Motorcycle culture has lost some of its glory, according to Wayne “Tattoo Tony” Doucette, owner of Heavy Duty Cycles, a motorcycle repair shop on Kingston Road in Toronto, Ont.
“Back in the day, we were all hardcore,” he said.
“We rode, we fixed our bikes and we looked out for each other.” Doucette said, “Today that mentality is pretty much gone, all the older guys, they’re either dead or they can’t hold their bikes up anymore.”
Doucette, 62, began his journey in Nova Scotia. His first ride was 47 years ago as a young man looking for adventure. Something he no longer sees today.
“The new generation coming up they’re more into the tech stuff, just push the button and go, you know,” he said. “They’re not really into it as a lifestyle.”
A black bandana over long grey hair, a tattoo latched on the left side of his face, and a scruffy goatee to complete the look, Doucette is a snapshot of the past, the biker that used to be.
“You know, I’m getting there, I got arthritis on my hands and wrists,” he said. “ A lot of guys like me are just a dying breed.”
Doucette never forgot his first bike, a Honda Hellcat 350. His first ride, a trip around Cape Breton, wasn’t for the faint-hearted.
“I rode 1,200 miles, never rode a bike before. I dropped it twice. I smashed it a couple of times. I went down on the pavement,” he said. “I really learned by the time I finished that I was a pretty good rider.”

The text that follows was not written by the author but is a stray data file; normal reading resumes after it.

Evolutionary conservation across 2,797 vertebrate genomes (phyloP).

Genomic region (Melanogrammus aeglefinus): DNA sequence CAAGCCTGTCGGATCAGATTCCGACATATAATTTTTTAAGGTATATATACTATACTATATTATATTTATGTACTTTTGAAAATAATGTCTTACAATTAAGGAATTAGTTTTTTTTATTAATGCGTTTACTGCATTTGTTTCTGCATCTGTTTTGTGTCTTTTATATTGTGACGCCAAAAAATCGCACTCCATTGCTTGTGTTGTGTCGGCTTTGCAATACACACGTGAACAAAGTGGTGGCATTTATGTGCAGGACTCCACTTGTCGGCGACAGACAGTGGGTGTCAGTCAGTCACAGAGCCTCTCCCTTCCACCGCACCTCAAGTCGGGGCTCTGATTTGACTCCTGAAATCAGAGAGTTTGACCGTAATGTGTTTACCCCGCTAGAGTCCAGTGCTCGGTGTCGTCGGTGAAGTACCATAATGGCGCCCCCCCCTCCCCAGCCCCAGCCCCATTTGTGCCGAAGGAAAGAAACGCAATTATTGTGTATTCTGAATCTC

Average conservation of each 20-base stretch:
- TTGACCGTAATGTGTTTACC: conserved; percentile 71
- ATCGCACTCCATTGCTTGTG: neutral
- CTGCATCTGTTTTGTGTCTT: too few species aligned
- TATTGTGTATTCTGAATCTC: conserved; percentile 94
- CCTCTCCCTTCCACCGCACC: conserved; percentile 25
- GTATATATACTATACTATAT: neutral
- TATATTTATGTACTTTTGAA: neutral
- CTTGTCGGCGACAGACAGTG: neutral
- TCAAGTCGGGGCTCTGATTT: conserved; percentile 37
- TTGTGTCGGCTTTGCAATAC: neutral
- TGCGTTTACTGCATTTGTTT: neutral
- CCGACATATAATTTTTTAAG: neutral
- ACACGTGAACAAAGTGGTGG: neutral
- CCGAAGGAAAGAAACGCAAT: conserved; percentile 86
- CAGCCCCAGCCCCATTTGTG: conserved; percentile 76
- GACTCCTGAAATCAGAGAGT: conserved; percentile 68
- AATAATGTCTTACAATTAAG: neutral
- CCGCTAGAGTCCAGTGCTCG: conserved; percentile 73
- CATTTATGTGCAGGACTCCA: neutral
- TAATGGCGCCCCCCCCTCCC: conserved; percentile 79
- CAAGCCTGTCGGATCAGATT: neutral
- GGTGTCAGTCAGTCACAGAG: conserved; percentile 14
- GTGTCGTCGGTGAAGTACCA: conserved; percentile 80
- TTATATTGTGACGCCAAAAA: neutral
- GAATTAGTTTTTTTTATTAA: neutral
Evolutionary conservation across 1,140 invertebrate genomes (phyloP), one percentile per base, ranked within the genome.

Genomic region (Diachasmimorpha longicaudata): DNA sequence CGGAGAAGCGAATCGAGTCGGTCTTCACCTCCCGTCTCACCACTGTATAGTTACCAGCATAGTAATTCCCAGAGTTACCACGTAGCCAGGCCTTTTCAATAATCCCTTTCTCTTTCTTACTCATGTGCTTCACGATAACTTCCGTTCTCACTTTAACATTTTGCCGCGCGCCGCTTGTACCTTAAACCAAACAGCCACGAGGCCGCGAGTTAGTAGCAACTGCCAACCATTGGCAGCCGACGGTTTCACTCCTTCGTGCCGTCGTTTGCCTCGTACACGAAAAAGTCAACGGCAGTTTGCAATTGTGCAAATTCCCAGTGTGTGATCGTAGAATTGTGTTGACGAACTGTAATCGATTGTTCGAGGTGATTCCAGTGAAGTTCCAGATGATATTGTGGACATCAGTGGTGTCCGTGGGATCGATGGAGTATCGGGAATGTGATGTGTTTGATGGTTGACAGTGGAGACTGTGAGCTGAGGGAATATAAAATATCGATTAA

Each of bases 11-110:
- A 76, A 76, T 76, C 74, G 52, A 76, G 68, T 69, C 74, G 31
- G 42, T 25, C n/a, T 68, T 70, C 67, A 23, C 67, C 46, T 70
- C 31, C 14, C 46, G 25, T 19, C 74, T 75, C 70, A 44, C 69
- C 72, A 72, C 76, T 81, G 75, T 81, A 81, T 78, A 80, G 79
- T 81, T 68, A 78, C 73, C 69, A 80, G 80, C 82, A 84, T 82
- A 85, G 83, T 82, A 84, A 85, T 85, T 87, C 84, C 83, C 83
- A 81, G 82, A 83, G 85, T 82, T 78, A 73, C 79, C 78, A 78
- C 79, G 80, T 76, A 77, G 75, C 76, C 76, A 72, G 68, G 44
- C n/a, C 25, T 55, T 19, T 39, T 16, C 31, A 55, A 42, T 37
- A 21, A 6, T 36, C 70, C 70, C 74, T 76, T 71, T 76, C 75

But sometimes even bikers have to ride into the sunset.
Doucette is tired, as he paced around his shop talking to his crew. His passion is clear but the end is near for his time at the shop.
“My plans are to move up north and buy a piece of property, a little place for my grandkids,” he said.
Danny Haig, founder of Champion Cycle, located on Weston Road in Toronto, brought his first big motorcycle home at 16. His mom told him he had a choice to make, home or the bike. Haig chose his ride.
“If somebody hasn’t ridden a motorcycle, they couldn’t understand the feeling of freedom, liberty, and exhilarating joy that being on a motorcycle brings,” he said.
Haig won competitions across Canada and the United States, building a reputation as a talented drag racer before opening his shop.
“We’re not like most shops, we don’t target one genre of rider,” Haig said. “We do racing, cruisers, Japanese sports bikes, Japanese metric bikes, we do custom ATV, we do so much custom fabrication. We don’t have one kind of genre.”
Sean Mayars doesn’t fit the outlaw image, he’s an advertiser and realtor at Century21. Mayars found himself becoming a biker in an unusual way. A client worked at Honda Canada. One thing led to another and a passion was born, a godsend during the pandemic.
“Just getting on a bike and going for a ride, my mind was completely clear,” he said. “I was riding with a smile on my face. It’s actually a very therapeutic thing to do.”
“Not only are motorcycles therapeutic,” Mayars said. “They make friends.
“Any time you’re riding around with a motorcycle, or your bike is parked, or you’re standing by it, people always stop to talk about the bike,” he said. “Some are riders, others wish they were riders, or just love the whole idea of a motorcycle.”
Then there’s the branding.
“It’s a unique thing for my clients to have this real-estate agent show up with a motorcycle, leather jacket, and helmet and start showing houses,” Mayars said.